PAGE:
Derbies in Glasgow, Liverpool and East Anglia taught Steven Naismith that fortune favours the brave in such fixtures. His advice to Hearts is to get their maroon chests puffed out and go for it at Easter Road this evening.
The visitors are seriously up against it with odds stacked firmly in Hibs’ favour. A mounting injury list and indifferent recent results leave Hearts firmly as underdogs for the trip across Edinburgh. That’s before you remember Hibs have lost only one of their last nine Ladbrokes Premiership matches – and one of the last ten against Hearts.
At 31, Naismith has seen it all before with Kilmarnock, Rangers, Everton and Norwich City. He believes derbies are decided by courage, nerve, audacity and boldness. Regardless of their circumstances, he wants to see all of the above from Hearts tonight.
“There are a lot of similarities between the Edinburgh derby, the Old Firm derby and the Merseyside derby,” Naismith explains to the Evening News. “You can sense there is more riding on it than just three points or a place in the next round of the cup.
“When you’ve got younger players playing, it probably stops the quality of play being as high as it could be. That just comes from people being brave enough to take the ball and thinking, ‘I’m going to win this game,’ rather than, ‘I don’t want to make a mistake’.
“In most derbies, that’s probably the difference. Form and the quality of the squads goes out of the window and it’s about who is willing to be brave enough to execute the gameplan best and decide, ‘I’m going to win this for my team’.
“It definitely becomes easier when you’re more experienced. Having said that, plenty young kids have come in and taken a derby by the scruff of the neck. These are the guys who predominantly go and to have very successful careers.
“We’ve worked really hard on how we’re going to play tonight. We know what we want to do with the ball and without the ball. We firmly believe we can get something and we’re confident.”
Facing adversity can also motivate a group of players, particularly entering the home of their biggest rivals. Hearts could be without almost half a team tonight with Arnaud Djoum, Demetri Mitchell, Jamie Brandon and Rory Currie all out injured and doubts surrounding Christophe Berra, John Souttar and David Milinkovic.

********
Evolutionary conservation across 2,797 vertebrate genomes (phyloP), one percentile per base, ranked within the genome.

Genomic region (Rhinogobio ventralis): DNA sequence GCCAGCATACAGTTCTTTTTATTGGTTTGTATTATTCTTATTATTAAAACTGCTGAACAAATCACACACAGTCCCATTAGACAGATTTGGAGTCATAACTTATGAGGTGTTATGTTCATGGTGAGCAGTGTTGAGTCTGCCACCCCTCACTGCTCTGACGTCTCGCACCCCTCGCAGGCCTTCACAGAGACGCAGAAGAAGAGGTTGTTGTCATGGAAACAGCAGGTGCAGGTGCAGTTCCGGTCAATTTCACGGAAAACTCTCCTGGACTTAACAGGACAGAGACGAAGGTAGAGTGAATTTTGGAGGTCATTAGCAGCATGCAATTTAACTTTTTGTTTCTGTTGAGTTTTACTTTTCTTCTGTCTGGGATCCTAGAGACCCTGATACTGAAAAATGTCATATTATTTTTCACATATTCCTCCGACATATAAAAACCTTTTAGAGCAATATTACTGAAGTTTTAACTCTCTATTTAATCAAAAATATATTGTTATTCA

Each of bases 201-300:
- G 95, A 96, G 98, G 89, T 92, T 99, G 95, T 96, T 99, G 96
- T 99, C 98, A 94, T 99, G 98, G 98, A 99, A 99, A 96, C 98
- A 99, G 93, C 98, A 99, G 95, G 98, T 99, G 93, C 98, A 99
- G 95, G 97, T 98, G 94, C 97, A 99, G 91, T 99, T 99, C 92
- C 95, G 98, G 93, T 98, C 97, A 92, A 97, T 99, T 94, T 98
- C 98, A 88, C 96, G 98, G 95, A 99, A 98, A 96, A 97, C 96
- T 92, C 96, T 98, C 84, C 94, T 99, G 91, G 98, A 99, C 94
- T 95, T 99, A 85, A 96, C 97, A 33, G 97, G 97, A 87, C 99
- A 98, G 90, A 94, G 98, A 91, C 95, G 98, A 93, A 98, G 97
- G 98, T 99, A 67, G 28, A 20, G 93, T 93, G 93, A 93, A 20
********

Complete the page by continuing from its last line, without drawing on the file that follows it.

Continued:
“It can galvanise you. It also gives boys coming into the team an opportunity to become a hero with the fans,” Naismith points out. “You can be held in high regard if you do well in a game like this. There are a lot of opportunities despite the upheaval, concerns and doubts surrounding the game.
“Hibs are a good footballing side who want to dominate the game. We’re well aware of that. They have some quality players who are enthusiastic and hungry, not just to stay at Hibs, but to push on and move their careers further forward. On the other side, we have a group of experienced boys who know what it takes in these games. It will be a good battle.”
Suggestions that Hearts’ season rests on tonight’s result have been put forward since Sunday’s Scottish Cup exit at Fir Park.
“Take everything surrounding it away, it’s a game you want to win. It’s your closest rivals,” says Naismith. “You want to win it but also enjoy it. Going out of the cup was disappointing, especially in the manner we did. We didn’t manage the game well enough but you also have to take a look at the bigger picture regarding where the club has come from.
“It’s been tough times here in the last few years and we still have lots to play for. We want to push on and get in that top six, but it’s definitely not a case of the season is over if we don’t win tonight.”
Nonetheless, a defeat would leave Hearts 12 points behind Hibs in the table even before that game in hand. The Tynecastle side are keen not to set unrealistic targets so close to the end of the campaign.
They had, not so long ago, coveted European football and saw it as an achievable aim. Now it is more a case of ensuring a spot in the top six as bare minimum.
“Firstly, you’ve got to just look at getting in the top six,” says Naismith. “Teams have games in hand, Kilmarnock have gone above us in the table and it’s very tight. If we score our penalty in the last minute against Kilmarnock at home last week, then it looks a bit different. It just shows how small the margins are.
“It will stay like that until the split. At the moment, that’s got to be our aim – get in the top six. Then the last five games are against the best in the country. They are the games I find really enjoyable. I don’t think you can look too far ahead yet.”
Easter Road holds little fear for the Scotland forward even though Hearts have not won there since Callum Paterson scored twice in a 2-1 victory in April 2014.
Naismith, whose loan deal from Norwich City expires at the end of the season, is able to call upon plenty positive experiences in Leith. He also has a useful knack of rising to the fore in derby matches on both sides of the Border.
“I’ve had not a bad record of scoring in derbies. I’ve scored my fair share of goals at Easter Road for Kilmarnock and Rangers, plus I scored for Scotland against Canada there last year. It’s a stadium I enjoy,” he says.
“It has a nice big pitch so I relish this game rather than worry about it. That’s my overriding emotion rather than anything else.”
If Hearts are to take anything from this Capital meeting, the experience and bravery of people like Steven Naismith will be vital. He is certain to be handed a key role in manager Craig Levein’s gameplan this evening.